“It’s not enough. He’ll come back. You have to get the heart. Then all of this’ll be over.”
“Let me,” Buffy says, holding out her hand.
“I got it. Thanks.”
And, he does. In one fell swoop, Sid plunges his knife into the demon’s heart and then slumps over the demon himself, now just a lifeless puppet. Buffy looks on sadly, letting out a sighing exhalation.
Giles removes his glasses, which is the British way of showing deep emotion. Buffy picks up the ventriloquist dummy and holds him in her arms. Then she walks off the stage.
And that’s how this story ends. A bittersweet victory.
I rated this episode 3 stars after this second (maybe third) viewing. It benefits from immediately following the dismal “I, Robot . . . You Jane,” because anything would look better when compared to that disappointment. In the end, however, I was unable to get past my innate aversion to all things ventriloquism (I’m looking at you, Jeff Dunham).
There are parts of this episode that I would rate higher, of course. Mostly character and worldbuilding moments. The expected but still delightful subversion of expectations. Principal Snyder (hey, I like Shimerman—what can I say?). Xander and Willow saving Giles instead of Buffy (at least directly).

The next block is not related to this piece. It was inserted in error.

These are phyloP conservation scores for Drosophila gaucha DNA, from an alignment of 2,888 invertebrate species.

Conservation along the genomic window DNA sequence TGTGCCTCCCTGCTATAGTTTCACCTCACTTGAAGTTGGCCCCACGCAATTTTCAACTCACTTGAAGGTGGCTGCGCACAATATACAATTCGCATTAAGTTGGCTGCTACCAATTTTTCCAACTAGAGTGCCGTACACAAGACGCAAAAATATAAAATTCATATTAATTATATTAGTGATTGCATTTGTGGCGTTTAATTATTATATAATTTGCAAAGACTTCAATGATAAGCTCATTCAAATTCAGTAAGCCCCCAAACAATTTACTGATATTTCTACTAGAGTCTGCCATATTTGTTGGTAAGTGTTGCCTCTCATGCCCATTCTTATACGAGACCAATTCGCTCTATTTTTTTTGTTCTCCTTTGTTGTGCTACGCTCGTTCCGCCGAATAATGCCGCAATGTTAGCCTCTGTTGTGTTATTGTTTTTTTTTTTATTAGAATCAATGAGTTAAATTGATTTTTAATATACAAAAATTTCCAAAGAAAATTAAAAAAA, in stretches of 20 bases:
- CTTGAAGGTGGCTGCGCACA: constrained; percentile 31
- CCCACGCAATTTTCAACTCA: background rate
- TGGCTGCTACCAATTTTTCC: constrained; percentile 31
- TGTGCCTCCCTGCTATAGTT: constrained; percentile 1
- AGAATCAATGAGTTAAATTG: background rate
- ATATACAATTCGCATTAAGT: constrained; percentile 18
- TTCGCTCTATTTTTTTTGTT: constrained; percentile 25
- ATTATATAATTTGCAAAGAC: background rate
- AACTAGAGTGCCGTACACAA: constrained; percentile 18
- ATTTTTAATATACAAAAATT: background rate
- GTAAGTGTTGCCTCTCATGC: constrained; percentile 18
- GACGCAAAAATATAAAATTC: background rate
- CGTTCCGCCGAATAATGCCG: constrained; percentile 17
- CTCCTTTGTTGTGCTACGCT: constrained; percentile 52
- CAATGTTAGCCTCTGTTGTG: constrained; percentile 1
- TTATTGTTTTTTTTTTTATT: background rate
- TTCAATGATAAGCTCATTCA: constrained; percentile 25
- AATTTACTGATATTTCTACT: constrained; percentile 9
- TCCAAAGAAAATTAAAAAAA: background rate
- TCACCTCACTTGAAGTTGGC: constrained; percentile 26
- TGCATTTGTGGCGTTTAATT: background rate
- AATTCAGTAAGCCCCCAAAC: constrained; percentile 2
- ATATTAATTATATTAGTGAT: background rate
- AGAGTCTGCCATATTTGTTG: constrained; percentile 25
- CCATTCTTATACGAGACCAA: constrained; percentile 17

But, the episode’s entire premise was weakly built and threatened my willing suspension of disbelief. The entire talent show thing comes across as a bit sitcom-like. The ending of the story also reminds me of “Never Kill a Boy on the First Date.” You remember that one, don’t you? It was just four episodes ago. The crematorium controls are accidentally turned on and Buffy kicks the religious vampire Andrew Borba into the chamber. Substitute a guillotine magic trick for the crematorium, and a high school backstage for a funeral home, and the endings are a bit too similar for my tastes.
Not a true dealbreaker, of course. Just troublesome.
Join me next time, here in the Sunnydale High library, when we’ll begin our dissection and annotation of the episode “Nightmares.” It’s one of my three favorite episodes from the first season of the series. In the interim, keep your stakes sharp and crucifixes handy.